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Brian Clarke - Deconstruction of the Studio

Like most people who’ve read anything about Egyptology, I’ve always fantasised what it must have been like to be Harold Carter on that memorable day in 1929. What a thrill to break through into Tutankhamun’s tomb. Well, with the disassembling and reconstruction of Francis Bacon’s studio at Reece Mews I had something analogous to that.

There was the natural kind of curiosity that any artist would have to start going into this material in a kind of intense way. However, that was balanced, or tempered, on another side by the fear that one was really kind of poking around in a very intimate and private world that one had no right to be in. So, it was a confusion of feelings really.

As the archeological dig progressed we found three Bacon paintings: one was attached to another canvas, stuck face-to-face to another canvas, and we had to prise them apart. It was what looks to be a portrait of Lucian Freud. It looks like it was a very fine painting that he took too far and abandoned, but didn’t have the heart to get rid of because there were too many good passages in it. That is now in the Hugh Lane.

There was a remarkable unfinished self-portrait, which was on the easel and is strikingly good. Linear, drawn beautifully on canvas, with a brush drawn rather than painted, still at it’s structural stage. We also found a small portrait head of John Edwards which was simply on the floor—it had fallen off the wall. There was also a beautifully resolved and finished portrait head of John that had been cut from a larger canvas – just a piece of canvas, irregularly cut.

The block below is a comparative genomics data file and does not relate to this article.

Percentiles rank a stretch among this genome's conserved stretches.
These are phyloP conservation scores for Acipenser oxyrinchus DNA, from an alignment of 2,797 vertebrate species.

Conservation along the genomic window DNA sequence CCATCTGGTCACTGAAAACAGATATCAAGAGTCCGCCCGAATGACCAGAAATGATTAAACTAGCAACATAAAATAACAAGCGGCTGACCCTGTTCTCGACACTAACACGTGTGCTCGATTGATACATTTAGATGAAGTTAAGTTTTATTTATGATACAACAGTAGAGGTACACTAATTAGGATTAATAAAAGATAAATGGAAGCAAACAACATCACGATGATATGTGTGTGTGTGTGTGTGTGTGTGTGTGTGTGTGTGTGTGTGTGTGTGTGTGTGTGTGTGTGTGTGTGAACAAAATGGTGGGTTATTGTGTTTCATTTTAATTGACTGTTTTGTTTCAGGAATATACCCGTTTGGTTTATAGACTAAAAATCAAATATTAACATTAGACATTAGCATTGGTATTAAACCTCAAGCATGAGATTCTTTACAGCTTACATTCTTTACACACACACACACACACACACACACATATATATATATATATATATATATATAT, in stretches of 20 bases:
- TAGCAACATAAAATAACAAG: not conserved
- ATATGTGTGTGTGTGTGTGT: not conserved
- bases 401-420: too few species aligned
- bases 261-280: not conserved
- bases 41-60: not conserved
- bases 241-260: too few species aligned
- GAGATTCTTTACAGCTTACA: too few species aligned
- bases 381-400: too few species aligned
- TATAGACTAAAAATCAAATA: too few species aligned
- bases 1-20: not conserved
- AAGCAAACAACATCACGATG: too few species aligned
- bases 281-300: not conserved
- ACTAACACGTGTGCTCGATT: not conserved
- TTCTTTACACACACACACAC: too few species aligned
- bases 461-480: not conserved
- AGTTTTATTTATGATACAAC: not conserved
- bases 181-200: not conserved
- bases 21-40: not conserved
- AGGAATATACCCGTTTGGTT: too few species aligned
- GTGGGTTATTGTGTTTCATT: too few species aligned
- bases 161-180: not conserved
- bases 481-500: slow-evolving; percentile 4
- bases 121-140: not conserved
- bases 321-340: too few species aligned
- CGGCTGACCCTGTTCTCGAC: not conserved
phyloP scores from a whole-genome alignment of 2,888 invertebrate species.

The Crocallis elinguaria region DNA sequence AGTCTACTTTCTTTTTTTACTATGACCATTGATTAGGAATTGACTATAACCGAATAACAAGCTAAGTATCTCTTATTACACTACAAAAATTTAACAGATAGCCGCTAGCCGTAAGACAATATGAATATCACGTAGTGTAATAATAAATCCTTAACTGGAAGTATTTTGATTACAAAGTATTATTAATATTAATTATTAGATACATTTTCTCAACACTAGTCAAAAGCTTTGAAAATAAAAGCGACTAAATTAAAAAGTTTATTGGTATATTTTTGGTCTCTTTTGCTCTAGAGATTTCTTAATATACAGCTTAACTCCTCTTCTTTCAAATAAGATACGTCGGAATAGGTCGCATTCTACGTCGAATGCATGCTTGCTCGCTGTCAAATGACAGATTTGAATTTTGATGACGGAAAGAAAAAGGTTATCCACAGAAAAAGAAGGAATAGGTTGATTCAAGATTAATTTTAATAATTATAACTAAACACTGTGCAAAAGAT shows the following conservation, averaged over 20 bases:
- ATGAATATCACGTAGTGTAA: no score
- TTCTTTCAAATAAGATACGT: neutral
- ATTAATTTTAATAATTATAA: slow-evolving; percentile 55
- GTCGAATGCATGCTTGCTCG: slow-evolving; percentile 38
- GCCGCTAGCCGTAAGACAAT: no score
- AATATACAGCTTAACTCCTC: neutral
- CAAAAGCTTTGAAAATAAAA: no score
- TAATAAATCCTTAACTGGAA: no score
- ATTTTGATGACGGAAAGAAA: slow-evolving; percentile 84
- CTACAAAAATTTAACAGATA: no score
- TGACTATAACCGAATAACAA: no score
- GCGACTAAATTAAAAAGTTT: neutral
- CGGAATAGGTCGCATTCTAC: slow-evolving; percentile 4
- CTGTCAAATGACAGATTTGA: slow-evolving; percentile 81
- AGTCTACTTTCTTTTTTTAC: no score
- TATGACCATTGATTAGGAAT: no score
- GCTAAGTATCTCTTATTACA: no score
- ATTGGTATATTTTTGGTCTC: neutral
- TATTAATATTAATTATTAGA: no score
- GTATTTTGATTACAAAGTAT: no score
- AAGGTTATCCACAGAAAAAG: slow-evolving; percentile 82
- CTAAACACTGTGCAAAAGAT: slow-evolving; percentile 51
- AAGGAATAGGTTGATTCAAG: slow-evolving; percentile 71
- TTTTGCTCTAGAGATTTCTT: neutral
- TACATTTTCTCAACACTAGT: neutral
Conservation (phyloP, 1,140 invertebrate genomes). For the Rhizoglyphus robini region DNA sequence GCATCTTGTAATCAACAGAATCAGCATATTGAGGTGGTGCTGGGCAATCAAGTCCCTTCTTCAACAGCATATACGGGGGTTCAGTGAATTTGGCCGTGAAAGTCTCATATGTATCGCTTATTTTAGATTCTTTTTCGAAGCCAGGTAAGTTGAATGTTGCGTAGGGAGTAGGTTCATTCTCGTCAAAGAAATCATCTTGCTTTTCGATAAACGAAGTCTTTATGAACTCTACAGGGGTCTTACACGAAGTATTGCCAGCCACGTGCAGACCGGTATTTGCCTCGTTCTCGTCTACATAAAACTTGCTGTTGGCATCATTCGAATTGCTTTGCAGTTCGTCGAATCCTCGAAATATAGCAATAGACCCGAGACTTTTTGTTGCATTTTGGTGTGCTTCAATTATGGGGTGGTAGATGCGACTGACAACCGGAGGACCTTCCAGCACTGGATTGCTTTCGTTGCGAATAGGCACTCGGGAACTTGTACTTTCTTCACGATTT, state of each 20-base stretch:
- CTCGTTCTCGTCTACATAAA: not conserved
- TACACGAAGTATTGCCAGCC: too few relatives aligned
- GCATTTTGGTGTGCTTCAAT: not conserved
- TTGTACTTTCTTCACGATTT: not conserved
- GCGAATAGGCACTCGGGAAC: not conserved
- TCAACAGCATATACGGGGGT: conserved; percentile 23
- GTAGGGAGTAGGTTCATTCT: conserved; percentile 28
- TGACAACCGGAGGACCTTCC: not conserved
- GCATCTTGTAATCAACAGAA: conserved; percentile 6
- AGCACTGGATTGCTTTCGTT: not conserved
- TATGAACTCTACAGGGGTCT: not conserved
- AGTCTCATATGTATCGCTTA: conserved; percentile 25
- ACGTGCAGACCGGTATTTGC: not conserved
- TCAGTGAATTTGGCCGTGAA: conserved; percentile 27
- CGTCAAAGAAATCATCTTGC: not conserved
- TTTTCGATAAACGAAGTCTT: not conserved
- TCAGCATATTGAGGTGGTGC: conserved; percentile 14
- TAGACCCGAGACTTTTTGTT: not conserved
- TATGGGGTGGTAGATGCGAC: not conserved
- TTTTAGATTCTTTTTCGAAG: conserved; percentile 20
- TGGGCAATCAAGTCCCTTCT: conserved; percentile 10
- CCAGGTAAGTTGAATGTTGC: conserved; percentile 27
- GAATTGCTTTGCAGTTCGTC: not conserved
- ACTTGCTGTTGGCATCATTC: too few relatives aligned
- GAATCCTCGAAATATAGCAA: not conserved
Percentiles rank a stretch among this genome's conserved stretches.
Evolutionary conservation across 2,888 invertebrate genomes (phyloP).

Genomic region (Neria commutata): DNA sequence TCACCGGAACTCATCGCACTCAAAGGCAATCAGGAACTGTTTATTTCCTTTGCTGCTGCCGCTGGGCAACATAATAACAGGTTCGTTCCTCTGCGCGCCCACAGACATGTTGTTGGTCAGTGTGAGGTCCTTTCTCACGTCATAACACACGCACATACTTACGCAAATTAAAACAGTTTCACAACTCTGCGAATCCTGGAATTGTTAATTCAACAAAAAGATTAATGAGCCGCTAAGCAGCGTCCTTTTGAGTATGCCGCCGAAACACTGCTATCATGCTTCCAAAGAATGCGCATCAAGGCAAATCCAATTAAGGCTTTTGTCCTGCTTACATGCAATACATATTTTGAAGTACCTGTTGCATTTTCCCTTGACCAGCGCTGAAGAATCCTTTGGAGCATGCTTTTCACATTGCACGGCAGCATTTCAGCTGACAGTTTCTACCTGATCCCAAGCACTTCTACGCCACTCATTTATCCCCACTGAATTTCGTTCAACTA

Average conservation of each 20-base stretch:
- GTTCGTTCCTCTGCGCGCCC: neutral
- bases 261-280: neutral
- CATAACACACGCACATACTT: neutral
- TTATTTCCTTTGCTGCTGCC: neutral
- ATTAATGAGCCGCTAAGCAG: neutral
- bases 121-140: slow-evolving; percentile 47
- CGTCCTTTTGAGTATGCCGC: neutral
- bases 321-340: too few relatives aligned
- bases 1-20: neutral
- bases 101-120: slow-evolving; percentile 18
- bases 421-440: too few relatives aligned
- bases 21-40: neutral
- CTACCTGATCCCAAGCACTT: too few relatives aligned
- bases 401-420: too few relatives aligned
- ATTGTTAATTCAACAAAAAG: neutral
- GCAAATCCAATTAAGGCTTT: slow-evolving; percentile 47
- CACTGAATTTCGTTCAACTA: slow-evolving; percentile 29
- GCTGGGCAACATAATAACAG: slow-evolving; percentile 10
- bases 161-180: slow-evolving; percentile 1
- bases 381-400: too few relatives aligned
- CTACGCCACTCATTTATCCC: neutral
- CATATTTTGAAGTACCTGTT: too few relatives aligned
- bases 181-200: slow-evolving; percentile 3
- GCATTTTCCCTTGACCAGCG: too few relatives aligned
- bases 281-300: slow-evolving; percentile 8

There was a great evidence of destruction of art there. We found in the studio a large number of canvasses on their stretchers. Bacon had cut the faces out of them; he, or John under his instruction, had slashed these with a Stanley knife. I couldn’t tell you how many, but there was a large number of the small portrait heads with a kind of collar and tie at the bottom and a wisp of hair at the top, and a hole where the face should be.

John told me that on occasions when they’d had a bit to drink, they would slash the canvas and put it on the floor. Then he and Francis would actually jump and dance on it, kind of gleefully—gleeful in the destruction. This evidence of destruction is another thing that the reconstructed studio gives us. It seems destruction was a very important part of Francis’s creative process and without having methodically sifted and sorted through the studio contents we wouldn’t really know this.

John certainly thought that Francis would have laughed about the painstaking study of this whole thing and, on reflection, the experience was in a way a little bit odd.  It didn’t feel comfortable in many ways. It was a bit like coming uninvited to a post-mortem, but ultimately I’m very glad we did it. 

Brian Clarke (2006)